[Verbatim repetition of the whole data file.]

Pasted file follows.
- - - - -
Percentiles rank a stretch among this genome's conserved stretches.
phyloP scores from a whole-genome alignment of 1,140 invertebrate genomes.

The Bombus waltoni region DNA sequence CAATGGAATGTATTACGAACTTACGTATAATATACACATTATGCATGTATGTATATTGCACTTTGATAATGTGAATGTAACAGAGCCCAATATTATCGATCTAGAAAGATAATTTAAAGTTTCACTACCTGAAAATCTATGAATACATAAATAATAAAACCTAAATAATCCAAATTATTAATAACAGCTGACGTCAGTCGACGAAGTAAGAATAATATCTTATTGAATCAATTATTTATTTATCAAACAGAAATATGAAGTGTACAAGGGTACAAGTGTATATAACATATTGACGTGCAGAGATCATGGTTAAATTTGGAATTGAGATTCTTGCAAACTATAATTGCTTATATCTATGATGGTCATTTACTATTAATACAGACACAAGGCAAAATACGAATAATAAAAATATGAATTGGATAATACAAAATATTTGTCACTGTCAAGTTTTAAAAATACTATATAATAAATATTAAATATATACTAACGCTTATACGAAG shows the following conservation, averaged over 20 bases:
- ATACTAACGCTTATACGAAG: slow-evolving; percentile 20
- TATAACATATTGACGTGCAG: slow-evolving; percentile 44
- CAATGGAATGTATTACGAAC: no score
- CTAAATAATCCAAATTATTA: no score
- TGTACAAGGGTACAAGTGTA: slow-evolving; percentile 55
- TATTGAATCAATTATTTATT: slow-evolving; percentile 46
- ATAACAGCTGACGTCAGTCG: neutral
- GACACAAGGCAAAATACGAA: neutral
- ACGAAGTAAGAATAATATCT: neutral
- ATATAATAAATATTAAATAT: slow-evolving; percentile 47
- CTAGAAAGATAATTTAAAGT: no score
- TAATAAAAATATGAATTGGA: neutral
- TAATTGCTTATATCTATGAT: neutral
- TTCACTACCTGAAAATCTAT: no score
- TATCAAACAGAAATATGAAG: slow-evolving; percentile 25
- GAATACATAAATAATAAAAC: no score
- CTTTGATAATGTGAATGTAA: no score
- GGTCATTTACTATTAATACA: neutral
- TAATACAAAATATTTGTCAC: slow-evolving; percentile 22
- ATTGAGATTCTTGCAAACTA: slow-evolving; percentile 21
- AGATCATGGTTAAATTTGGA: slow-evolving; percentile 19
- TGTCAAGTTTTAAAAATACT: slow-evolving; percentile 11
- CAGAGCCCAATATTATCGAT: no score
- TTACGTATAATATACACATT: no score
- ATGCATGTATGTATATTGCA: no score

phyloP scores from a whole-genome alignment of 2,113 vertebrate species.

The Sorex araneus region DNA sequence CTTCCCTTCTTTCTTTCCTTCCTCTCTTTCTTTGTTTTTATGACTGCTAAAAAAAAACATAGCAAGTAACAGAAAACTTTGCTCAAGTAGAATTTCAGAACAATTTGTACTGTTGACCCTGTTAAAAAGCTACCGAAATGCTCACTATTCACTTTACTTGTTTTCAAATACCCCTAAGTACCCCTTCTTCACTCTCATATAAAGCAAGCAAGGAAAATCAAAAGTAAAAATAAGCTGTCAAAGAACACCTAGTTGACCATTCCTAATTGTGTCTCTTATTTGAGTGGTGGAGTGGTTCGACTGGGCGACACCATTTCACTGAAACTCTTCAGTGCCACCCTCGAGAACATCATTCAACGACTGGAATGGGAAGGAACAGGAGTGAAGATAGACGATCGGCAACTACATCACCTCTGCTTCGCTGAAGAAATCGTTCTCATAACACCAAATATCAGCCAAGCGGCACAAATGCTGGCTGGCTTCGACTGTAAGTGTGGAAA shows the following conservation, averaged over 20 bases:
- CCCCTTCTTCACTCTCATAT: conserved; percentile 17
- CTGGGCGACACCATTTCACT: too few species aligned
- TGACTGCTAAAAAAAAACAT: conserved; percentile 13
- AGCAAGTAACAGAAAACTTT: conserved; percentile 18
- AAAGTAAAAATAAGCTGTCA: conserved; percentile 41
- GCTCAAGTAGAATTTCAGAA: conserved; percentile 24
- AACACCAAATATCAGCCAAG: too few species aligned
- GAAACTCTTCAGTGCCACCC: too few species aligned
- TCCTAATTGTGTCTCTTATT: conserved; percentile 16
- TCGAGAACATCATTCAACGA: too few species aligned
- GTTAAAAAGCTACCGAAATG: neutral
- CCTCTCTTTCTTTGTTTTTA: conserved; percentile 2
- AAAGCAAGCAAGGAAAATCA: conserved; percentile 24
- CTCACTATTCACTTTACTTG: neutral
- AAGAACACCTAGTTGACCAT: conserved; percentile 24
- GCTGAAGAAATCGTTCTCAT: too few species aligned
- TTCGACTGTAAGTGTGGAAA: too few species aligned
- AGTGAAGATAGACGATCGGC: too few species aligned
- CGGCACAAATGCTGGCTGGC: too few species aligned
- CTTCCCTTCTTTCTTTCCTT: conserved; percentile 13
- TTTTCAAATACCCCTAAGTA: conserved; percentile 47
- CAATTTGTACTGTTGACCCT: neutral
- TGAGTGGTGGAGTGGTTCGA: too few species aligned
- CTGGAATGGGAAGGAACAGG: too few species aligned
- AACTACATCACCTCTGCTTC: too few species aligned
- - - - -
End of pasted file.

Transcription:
Percentiles rank a stretch among this genome's conserved stretches.
phyloP scores from a whole-genome alignment of 1,140 invertebrate genomes.

The Bombus waltoni region DNA sequence CAATGGAATGTATTACGAACTTACGTATAATATACACATTATGCATGTATGTATATTGCACTTTGATAATGTGAATGTAACAGAGCCCAATATTATCGATCTAGAAAGATAATTTAAAGTTTCACTACCTGAAAATCTATGAATACATAAATAATAAAACCTAAATAATCCAAATTATTAATAACAGCTGACGTCAGTCGACGAAGTAAGAATAATATCTTATTGAATCAATTATTTATTTATCAAACAGAAATATGAAGTGTACAAGGGTACAAGTGTATATAACATATTGACGTGCAGAGATCATGGTTAAATTTGGAATTGAGATTCTTGCAAACTATAATTGCTTATATCTATGATGGTCATTTACTATTAATACAGACACAAGGCAAAATACGAATAATAAAAATATGAATTGGATAATACAAAATATTTGTCACTGTCAAGTTTTAAAAATACTATATAATAAATATTAAATATATACTAACGCTTATACGAAG shows the following conservation, averaged over 20 bases:
- ATACTAACGCTTATACGAAG: slow-evolving; percentile 20
- TATAACATATTGACGTGCAG: slow-evolving; percentile 44
- CAATGGAATGTATTACGAAC: no score
- CTAAATAATCCAAATTATTA: no score
- TGTACAAGGGTACAAGTGTA: slow-evolving; percentile 55
- TATTGAATCAATTATTTATT: slow-evolving; percentile 46
- ATAACAGCTGACGTCAGTCG: neutral
- GACACAAGGCAAAATACGAA: neutral
- ACGAAGTAAGAATAATATCT: neutral
- ATATAATAAATATTAAATAT: slow-evolving; percentile 47
- CTAGAAAGATAATTTAAAGT: no score
- TAATAAAAATATGAATTGGA: neutral
- TAATTGCTTATATCTATGAT: neutral
- TTCACTACCTGAAAATCTAT: no score
- TATCAAACAGAAATATGAAG: slow-evolving; percentile 25
- GAATACATAAATAATAAAAC: no score
- CTTTGATAATGTGAATGTAA: no score
- GGTCATTTACTATTAATACA: neutral
- TAATACAAAATATTTGTCAC: slow-evolving; percentile 22
- ATTGAGATTCTTGCAAACTA: slow-evolving; percentile 21
- AGATCATGGTTAAATTTGGA: slow-evolving; percentile 19
- TGTCAAGTTTTAAAAATACT: slow-evolving; percentile 11
- CAGAGCCCAATATTATCGAT: no score
- TTACGTATAATATACACATT: no score
- ATGCATGTATGTATATTGCA: no score

phyloP scores from a whole-genome alignment of 2,113 vertebrate species.

The Sorex araneus region DNA sequence CTTCCCTTCTTTCTTTCCTTCCTCTCTTTCTTTGTTTTTATGACTGCTAAAAAAAAACATAGCAAGTAACAGAAAACTTTGCTCAAGTAGAATTTCAGAACAATTTGTACTGTTGACCCTGTTAAAAAGCTACCGAAATGCTCACTATTCACTTTACTTGTTTTCAAATACCCCTAAGTACCCCTTCTTCACTCTCATATAAAGCAAGCAAGGAAAATCAAAAGTAAAAATAAGCTGTCAAAGAACACCTAGTTGACCATTCCTAATTGTGTCTCTTATTTGAGTGGTGGAGTGGTTCGACTGGGCGACACCATTTCACTGAAACTCTTCAGTGCCACCCTCGAGAACATCATTCAACGACTGGAATGGGAAGGAACAGGAGTGAAGATAGACGATCGGCAACTACATCACCTCTGCTTCGCTGAAGAAATCGTTCTCATAACACCAAATATCAGCCAAGCGGCACAAATGCTGGCTGGCTTCGACTGTAAGTGTGGAAA shows the following conservation, averaged over 20 bases:
- CCCCTTCTTCACTCTCATAT: conserved; percentile 17
- CTGGGCGACACCATTTCACT: too few species aligned
- TGACTGCTAAAAAAAAACAT: conserved; percentile 13
- AGCAAGTAACAGAAAACTTT: conserved; percentile 18
- AAAGTAAAAATAAGCTGTCA: conserved; percentile 41
- GCTCAAGTAGAATTTCAGAA: conserved; percentile 24
- AACACCAAATATCAGCCAAG: too few species aligned
- GAAACTCTTCAGTGCCACCC: too few species aligned
- TCCTAATTGTGTCTCTTATT: conserved; percentile 16
- TCGAGAACATCATTCAACGA: too few species aligned
- GTTAAAAAGCTACCGAAATG: neutral
- CCTCTCTTTCTTTGTTTTTA: conserved; percentile 2
- AAAGCAAGCAAGGAAAATCA: conserved; percentile 24
- CTCACTATTCACTTTACTTG: neutral
- AAGAACACCTAGTTGACCAT: conserved; percentile 24
- GCTGAAGAAATCGTTCTCAT: too few species aligned
- TTCGACTGTAAGTGTGGAAA: too few species aligned
- AGTGAAGATAGACGATCGGC: too few species aligned
- CGGCACAAATGCTGGCTGGC: too few species aligned
- CTTCCCTTCTTTCTTTCCTT: conserved; percentile 13
- TTTTCAAATACCCCTAAGTA: conserved; percentile 47
- CAATTTGTACTGTTGACCCT: neutral
- TGAGTGGTGGAGTGGTTCGA: too few species aligned
- CTGGAATGGGAAGGAACAGG: too few species aligned
- AACTACATCACCTCTGCTTC: too few species aligned